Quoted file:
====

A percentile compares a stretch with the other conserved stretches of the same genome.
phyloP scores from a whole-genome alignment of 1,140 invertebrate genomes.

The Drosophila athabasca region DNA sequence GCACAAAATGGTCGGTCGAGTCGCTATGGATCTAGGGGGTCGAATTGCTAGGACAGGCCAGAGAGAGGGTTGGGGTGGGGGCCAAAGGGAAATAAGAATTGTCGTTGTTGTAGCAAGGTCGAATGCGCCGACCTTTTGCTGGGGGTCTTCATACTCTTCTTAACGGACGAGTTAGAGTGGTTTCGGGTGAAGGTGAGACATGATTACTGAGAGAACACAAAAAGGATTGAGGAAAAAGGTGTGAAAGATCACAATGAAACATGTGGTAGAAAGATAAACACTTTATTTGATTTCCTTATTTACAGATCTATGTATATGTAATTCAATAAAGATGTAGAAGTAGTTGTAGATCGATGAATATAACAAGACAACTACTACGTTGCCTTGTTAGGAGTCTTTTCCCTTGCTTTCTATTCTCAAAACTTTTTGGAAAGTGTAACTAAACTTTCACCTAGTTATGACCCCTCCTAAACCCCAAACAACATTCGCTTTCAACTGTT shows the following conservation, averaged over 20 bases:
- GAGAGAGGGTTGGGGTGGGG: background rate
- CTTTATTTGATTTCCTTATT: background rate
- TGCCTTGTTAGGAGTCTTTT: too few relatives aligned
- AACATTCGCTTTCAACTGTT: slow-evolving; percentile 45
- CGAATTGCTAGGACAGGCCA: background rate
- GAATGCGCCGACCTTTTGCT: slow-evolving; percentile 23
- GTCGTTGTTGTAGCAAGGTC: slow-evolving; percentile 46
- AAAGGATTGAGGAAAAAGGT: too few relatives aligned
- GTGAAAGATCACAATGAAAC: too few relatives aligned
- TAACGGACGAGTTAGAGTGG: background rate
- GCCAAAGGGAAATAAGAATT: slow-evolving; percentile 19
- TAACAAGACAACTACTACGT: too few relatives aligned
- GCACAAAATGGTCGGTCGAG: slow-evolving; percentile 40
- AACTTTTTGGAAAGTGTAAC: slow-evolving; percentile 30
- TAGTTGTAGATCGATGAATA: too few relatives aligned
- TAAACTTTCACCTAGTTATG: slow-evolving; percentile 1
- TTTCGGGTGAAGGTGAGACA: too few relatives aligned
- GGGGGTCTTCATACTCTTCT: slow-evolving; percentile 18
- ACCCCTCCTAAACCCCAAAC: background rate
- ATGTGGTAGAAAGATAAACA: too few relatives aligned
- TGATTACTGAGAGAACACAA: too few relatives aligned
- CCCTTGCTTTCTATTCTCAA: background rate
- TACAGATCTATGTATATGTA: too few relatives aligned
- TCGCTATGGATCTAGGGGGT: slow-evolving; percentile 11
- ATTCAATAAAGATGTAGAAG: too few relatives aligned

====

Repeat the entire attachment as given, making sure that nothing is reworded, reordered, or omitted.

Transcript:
A percentile compares a stretch with the other conserved stretches of the same genome.
phyloP scores from a whole-genome alignment of 1,140 invertebrate genomes.

The Drosophila athabasca region DNA sequence GCACAAAATGGTCGGTCGAGTCGCTATGGATCTAGGGGGTCGAATTGCTAGGACAGGCCAGAGAGAGGGTTGGGGTGGGGGCCAAAGGGAAATAAGAATTGTCGTTGTTGTAGCAAGGTCGAATGCGCCGACCTTTTGCTGGGGGTCTTCATACTCTTCTTAACGGACGAGTTAGAGTGGTTTCGGGTGAAGGTGAGACATGATTACTGAGAGAACACAAAAAGGATTGAGGAAAAAGGTGTGAAAGATCACAATGAAACATGTGGTAGAAAGATAAACACTTTATTTGATTTCCTTATTTACAGATCTATGTATATGTAATTCAATAAAGATGTAGAAGTAGTTGTAGATCGATGAATATAACAAGACAACTACTACGTTGCCTTGTTAGGAGTCTTTTCCCTTGCTTTCTATTCTCAAAACTTTTTGGAAAGTGTAACTAAACTTTCACCTAGTTATGACCCCTCCTAAACCCCAAACAACATTCGCTTTCAACTGTT shows the following conservation, averaged over 20 bases:
- GAGAGAGGGTTGGGGTGGGG: background rate
- CTTTATTTGATTTCCTTATT: background rate
- TGCCTTGTTAGGAGTCTTTT: too few relatives aligned
- AACATTCGCTTTCAACTGTT: slow-evolving; percentile 45
- CGAATTGCTAGGACAGGCCA: background rate
- GAATGCGCCGACCTTTTGCT: slow-evolving; percentile 23
- GTCGTTGTTGTAGCAAGGTC: slow-evolving; percentile 46
- AAAGGATTGAGGAAAAAGGT: too few relatives aligned
- GTGAAAGATCACAATGAAAC: too few relatives aligned
- TAACGGACGAGTTAGAGTGG: background rate
- GCCAAAGGGAAATAAGAATT: slow-evolving; percentile 19
- TAACAAGACAACTACTACGT: too few relatives aligned
- GCACAAAATGGTCGGTCGAG: slow-evolving; percentile 40
- AACTTTTTGGAAAGTGTAAC: slow-evolving; percentile 30
- TAGTTGTAGATCGATGAATA: too few relatives aligned
- TAAACTTTCACCTAGTTATG: slow-evolving; percentile 1
- TTTCGGGTGAAGGTGAGACA: too few relatives aligned
- GGGGGTCTTCATACTCTTCT: slow-evolving; percentile 18
- ACCCCTCCTAAACCCCAAAC: background rate
- ATGTGGTAGAAAGATAAACA: too few relatives aligned
- TGATTACTGAGAGAACACAA: too few relatives aligned
- CCCTTGCTTTCTATTCTCAA: background rate
- TACAGATCTATGTATATGTA: too few relatives aligned
- TCGCTATGGATCTAGGGGGT: slow-evolving; percentile 11
- ATTCAATAAAGATGTAGAAG: too few relatives aligned